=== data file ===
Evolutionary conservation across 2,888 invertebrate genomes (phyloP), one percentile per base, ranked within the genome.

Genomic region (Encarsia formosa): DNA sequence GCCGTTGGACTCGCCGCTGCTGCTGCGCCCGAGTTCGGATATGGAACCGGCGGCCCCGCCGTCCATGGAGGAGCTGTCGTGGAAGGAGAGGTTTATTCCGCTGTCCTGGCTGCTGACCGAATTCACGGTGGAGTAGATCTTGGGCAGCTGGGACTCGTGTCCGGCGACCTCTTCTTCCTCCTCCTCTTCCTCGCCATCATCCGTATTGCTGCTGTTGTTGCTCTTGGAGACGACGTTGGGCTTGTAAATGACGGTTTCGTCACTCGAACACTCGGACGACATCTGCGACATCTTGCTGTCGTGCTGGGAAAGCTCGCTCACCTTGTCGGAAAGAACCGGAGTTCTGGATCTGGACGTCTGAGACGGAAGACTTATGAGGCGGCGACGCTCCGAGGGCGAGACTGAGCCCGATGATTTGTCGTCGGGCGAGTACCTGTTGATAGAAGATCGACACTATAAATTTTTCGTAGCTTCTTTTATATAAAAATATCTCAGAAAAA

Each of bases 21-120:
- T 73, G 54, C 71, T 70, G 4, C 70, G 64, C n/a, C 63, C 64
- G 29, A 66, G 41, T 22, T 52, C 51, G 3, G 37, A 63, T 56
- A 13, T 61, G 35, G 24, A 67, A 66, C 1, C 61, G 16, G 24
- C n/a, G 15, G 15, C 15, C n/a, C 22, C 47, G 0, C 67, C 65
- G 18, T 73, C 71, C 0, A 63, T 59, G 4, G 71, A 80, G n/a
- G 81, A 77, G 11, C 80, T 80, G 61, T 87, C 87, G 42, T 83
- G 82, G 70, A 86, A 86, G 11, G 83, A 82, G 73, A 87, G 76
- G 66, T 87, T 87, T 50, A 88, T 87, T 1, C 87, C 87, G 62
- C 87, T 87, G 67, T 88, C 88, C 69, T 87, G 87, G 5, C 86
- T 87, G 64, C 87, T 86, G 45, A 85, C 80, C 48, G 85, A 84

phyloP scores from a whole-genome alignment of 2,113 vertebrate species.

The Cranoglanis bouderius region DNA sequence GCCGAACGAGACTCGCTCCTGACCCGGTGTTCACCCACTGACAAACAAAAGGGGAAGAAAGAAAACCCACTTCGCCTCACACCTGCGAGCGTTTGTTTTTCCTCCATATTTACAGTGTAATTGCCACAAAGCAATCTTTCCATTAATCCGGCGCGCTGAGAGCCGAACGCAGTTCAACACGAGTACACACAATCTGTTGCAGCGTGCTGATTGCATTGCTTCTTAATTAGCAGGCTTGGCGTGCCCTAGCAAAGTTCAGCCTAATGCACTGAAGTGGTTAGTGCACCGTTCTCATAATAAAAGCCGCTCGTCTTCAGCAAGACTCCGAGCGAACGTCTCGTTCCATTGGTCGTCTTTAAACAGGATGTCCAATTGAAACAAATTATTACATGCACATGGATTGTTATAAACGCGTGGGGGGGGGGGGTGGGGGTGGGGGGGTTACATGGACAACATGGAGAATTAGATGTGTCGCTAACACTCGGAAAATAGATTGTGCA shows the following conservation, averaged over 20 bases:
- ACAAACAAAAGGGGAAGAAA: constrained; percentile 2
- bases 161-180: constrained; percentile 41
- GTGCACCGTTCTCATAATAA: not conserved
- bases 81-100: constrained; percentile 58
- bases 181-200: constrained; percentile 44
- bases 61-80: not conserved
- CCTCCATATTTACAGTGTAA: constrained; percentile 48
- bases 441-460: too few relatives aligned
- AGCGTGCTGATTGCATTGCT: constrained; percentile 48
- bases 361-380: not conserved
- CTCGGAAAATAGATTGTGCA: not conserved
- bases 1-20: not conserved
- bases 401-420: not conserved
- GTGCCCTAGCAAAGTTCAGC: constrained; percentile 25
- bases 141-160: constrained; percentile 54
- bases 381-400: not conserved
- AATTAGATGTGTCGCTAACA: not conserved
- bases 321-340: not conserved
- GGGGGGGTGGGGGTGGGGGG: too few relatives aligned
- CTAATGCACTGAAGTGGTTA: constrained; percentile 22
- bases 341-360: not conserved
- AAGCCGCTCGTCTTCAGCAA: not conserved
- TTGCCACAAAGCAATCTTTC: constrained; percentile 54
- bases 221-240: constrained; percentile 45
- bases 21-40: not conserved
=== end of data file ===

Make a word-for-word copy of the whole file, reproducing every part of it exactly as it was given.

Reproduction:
Evolutionary conservation across 2,888 invertebrate genomes (phyloP), one percentile per base, ranked within the genome.

Genomic region (Encarsia formosa): DNA sequence GCCGTTGGACTCGCCGCTGCTGCTGCGCCCGAGTTCGGATATGGAACCGGCGGCCCCGCCGTCCATGGAGGAGCTGTCGTGGAAGGAGAGGTTTATTCCGCTGTCCTGGCTGCTGACCGAATTCACGGTGGAGTAGATCTTGGGCAGCTGGGACTCGTGTCCGGCGACCTCTTCTTCCTCCTCCTCTTCCTCGCCATCATCCGTATTGCTGCTGTTGTTGCTCTTGGAGACGACGTTGGGCTTGTAAATGACGGTTTCGTCACTCGAACACTCGGACGACATCTGCGACATCTTGCTGTCGTGCTGGGAAAGCTCGCTCACCTTGTCGGAAAGAACCGGAGTTCTGGATCTGGACGTCTGAGACGGAAGACTTATGAGGCGGCGACGCTCCGAGGGCGAGACTGAGCCCGATGATTTGTCGTCGGGCGAGTACCTGTTGATAGAAGATCGACACTATAAATTTTTCGTAGCTTCTTTTATATAAAAATATCTCAGAAAAA

Each of bases 21-120:
- T 73, G 54, C 71, T 70, G 4, C 70, G 64, C n/a, C 63, C 64
- G 29, A 66, G 41, T 22, T 52, C 51, G 3, G 37, A 63, T 56
- A 13, T 61, G 35, G 24, A 67, A 66, C 1, C 61, G 16, G 24
- C n/a, G 15, G 15, C 15, C n/a, C 22, C 47, G 0, C 67, C 65
- G 18, T 73, C 71, C 0, A 63, T 59, G 4, G 71, A 80, G n/a
- G 81, A 77, G 11, C 80, T 80, G 61, T 87, C 87, G 42, T 83
- G 82, G 70, A 86, A 86, G 11, G 83, A 82, G 73, A 87, G 76
- G 66, T 87, T 87, T 50, A 88, T 87, T 1, C 87, C 87, G 62
- C 87, T 87, G 67, T 88, C 88, C 69, T 87, G 87, G 5, C 86
- T 87, G 64, C 87, T 86, G 45, A 85, C 80, C 48, G 85, A 84

phyloP scores from a whole-genome alignment of 2,113 vertebrate species.

The Cranoglanis bouderius region DNA sequence GCCGAACGAGACTCGCTCCTGACCCGGTGTTCACCCACTGACAAACAAAAGGGGAAGAAAGAAAACCCACTTCGCCTCACACCTGCGAGCGTTTGTTTTTCCTCCATATTTACAGTGTAATTGCCACAAAGCAATCTTTCCATTAATCCGGCGCGCTGAGAGCCGAACGCAGTTCAACACGAGTACACACAATCTGTTGCAGCGTGCTGATTGCATTGCTTCTTAATTAGCAGGCTTGGCGTGCCCTAGCAAAGTTCAGCCTAATGCACTGAAGTGGTTAGTGCACCGTTCTCATAATAAAAGCCGCTCGTCTTCAGCAAGACTCCGAGCGAACGTCTCGTTCCATTGGTCGTCTTTAAACAGGATGTCCAATTGAAACAAATTATTACATGCACATGGATTGTTATAAACGCGTGGGGGGGGGGGGTGGGGGTGGGGGGGTTACATGGACAACATGGAGAATTAGATGTGTCGCTAACACTCGGAAAATAGATTGTGCA shows the following conservation, averaged over 20 bases:
- ACAAACAAAAGGGGAAGAAA: constrained; percentile 2
- bases 161-180: constrained; percentile 41
- GTGCACCGTTCTCATAATAA: not conserved
- bases 81-100: constrained; percentile 58
- bases 181-200: constrained; percentile 44
- bases 61-80: not conserved
- CCTCCATATTTACAGTGTAA: constrained; percentile 48
- bases 441-460: too few relatives aligned
- AGCGTGCTGATTGCATTGCT: constrained; percentile 48
- bases 361-380: not conserved
- CTCGGAAAATAGATTGTGCA: not conserved
- bases 1-20: not conserved
- bases 401-420: not conserved
- GTGCCCTAGCAAAGTTCAGC: constrained; percentile 25
- bases 141-160: constrained; percentile 54
- bases 381-400: not conserved
- AATTAGATGTGTCGCTAACA: not conserved
- bases 321-340: not conserved
- GGGGGGGTGGGGGTGGGGGG: too few relatives aligned
- CTAATGCACTGAAGTGGTTA: constrained; percentile 22
- bases 341-360: not conserved
- AAGCCGCTCGTCTTCAGCAA: not conserved
- TTGCCACAAAGCAATCTTTC: constrained; percentile 54
- bases 221-240: constrained; percentile 45
- bases 21-40: not conserved